One of the most interesting things in music this year, previously only hinted at in bits and pieces, has been the mainstream emergence of the late 90’s and early 00’s aesthetic. It’s been done before (actually, as with any recent trend, I can almost always confidently say f(x) did it first), but with the 20th anniversary of Y2K looming, we’ve gotten two albums that solidified their dedication to the Western girl-group boom that gave us such gems as Dream’s “He Loves You Not” and “Hit Me Baby One More Time“-Britney Spears in LIZ’s super fun Planet Y2K and Slayyyter’s eponymous mixtape, the latter whose vocals embrace the same uncanny coo that Max Martin coaxed out of the young Spears, taken to its more gratuitous ends. The former boasts hyper-pop like the ooey-gooey-cheewy “Bubblegum,” Dream-esque “Intuition,” and Ace of Base-lite “Lost U 2 The Boys.” It’s one big celebration of and homage to kitsch Millennium, an early 00’s Kylie Minogue-music video brought to life, with all the glorious, nostalgic elements safely intact. Slayyyter fast-forwards a few years to the MySpace-era, but is no less dedicated to authenticity — it’s more sleazy, more skeptical of what happens when you’ve grown up on a steady diet of plastic backpacks, Von Dutch hats, leaked sex videos, and a wall of carefully curated glitter .gifs. They provide the same time-machine experience, but two very different perspectives, and it’s hard not to find a guilty pleasure in both, and hope to see more from these promising curistas.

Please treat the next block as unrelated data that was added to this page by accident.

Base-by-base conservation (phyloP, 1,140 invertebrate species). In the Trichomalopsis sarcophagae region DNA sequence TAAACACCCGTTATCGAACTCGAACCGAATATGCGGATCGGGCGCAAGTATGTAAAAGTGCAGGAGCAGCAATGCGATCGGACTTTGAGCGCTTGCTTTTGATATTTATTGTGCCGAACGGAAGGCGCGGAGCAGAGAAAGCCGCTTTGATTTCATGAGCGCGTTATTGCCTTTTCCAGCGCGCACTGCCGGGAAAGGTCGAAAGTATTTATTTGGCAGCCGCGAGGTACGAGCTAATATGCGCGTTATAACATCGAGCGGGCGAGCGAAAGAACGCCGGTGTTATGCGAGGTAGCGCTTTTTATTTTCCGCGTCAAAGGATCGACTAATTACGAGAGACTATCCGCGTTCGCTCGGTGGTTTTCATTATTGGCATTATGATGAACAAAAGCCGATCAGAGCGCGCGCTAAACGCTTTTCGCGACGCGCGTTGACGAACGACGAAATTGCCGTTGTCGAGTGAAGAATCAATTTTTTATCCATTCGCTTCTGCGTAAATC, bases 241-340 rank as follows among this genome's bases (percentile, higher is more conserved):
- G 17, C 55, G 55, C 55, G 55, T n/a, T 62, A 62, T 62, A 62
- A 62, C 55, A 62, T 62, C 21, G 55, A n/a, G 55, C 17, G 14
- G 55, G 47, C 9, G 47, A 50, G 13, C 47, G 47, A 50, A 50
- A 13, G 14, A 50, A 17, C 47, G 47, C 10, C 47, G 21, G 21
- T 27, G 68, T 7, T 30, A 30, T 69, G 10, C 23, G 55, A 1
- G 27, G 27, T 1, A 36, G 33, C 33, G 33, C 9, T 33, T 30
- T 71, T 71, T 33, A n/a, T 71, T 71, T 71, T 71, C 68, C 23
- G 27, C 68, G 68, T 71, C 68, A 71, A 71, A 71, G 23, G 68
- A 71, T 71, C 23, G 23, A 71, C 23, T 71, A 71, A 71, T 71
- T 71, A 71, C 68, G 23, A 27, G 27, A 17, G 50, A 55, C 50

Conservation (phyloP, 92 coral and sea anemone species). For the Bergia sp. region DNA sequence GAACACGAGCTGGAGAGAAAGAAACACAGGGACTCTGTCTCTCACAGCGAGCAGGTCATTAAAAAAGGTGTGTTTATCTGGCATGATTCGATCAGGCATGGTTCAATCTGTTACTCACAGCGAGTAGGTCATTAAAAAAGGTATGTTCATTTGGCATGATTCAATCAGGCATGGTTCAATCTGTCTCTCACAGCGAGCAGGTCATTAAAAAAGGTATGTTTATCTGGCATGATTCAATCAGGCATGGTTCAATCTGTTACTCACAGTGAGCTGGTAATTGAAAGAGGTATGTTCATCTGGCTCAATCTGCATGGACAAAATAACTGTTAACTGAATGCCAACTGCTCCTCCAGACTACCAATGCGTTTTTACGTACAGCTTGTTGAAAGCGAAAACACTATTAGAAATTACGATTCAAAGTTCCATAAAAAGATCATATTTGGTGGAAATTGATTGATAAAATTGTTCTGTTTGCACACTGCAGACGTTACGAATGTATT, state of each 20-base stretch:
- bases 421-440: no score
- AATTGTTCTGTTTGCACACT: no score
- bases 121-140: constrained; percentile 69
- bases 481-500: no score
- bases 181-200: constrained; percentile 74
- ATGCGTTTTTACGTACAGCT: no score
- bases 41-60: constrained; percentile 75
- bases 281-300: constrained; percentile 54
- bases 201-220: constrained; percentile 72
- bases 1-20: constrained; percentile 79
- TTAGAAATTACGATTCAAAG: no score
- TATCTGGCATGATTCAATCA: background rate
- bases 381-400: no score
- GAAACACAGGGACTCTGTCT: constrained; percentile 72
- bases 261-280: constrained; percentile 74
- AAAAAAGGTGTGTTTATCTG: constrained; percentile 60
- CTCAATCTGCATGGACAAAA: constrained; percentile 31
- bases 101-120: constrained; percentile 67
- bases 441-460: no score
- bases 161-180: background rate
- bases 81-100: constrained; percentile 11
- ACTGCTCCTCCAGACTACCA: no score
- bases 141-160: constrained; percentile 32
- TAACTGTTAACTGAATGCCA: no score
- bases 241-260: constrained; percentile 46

J-pop is usually a genre that doesn’t get much representation in this category: it’s harder to get a sense of promise from a genre that has trouble generating hype without making you meet it halfway, and the more time passes, the more difficult the hard sell is. And then there are the logistics. Here are two prime examples of groups that caught my eye in 2019: the first, BBHF, who released two EPs this year (the second one, Family, being the one that piqued my interest when it hit the Oricon top 50), but they are, unfortunately, an old band under a new name, and don’t technically qualify. The second is another indie-rock group, GENIE HIGH, who released their debut studio album GENIE HIGH STORY at the tail-end of November. I was under the impression that they were operating under the obvious influences of Gesu no Kiwami Otome., before learning that Enon Kawatani, the front man of Gesu is actually in this band. Of course! It has all of the Kawatani hallmarks: dandy, ragtime pianos, thin, peppy drums, and vocals that have been coached into constant falsetto icecapades. GENIE HIGH STORY is incredibly fun, interlaced with quirky bits and skits that propel the album along at a crisp speed, and though it is largely inconsequential, it is remarkable for a debut album. Then again, Kawatani is a veteran at this point, and its similarity to Gesu makes it seems like cheating to land in this category. I mean, is SuperM a true debut group for that matter either? I make exceptions, but at the busiest time of the year, I don’t have time to play around with these kinds of logistics. In the end, these lists are as inconsequential as this album will be to the history of J-rock, and in the same sense of amusement, and anticipation of more from this group, I’ll allow it.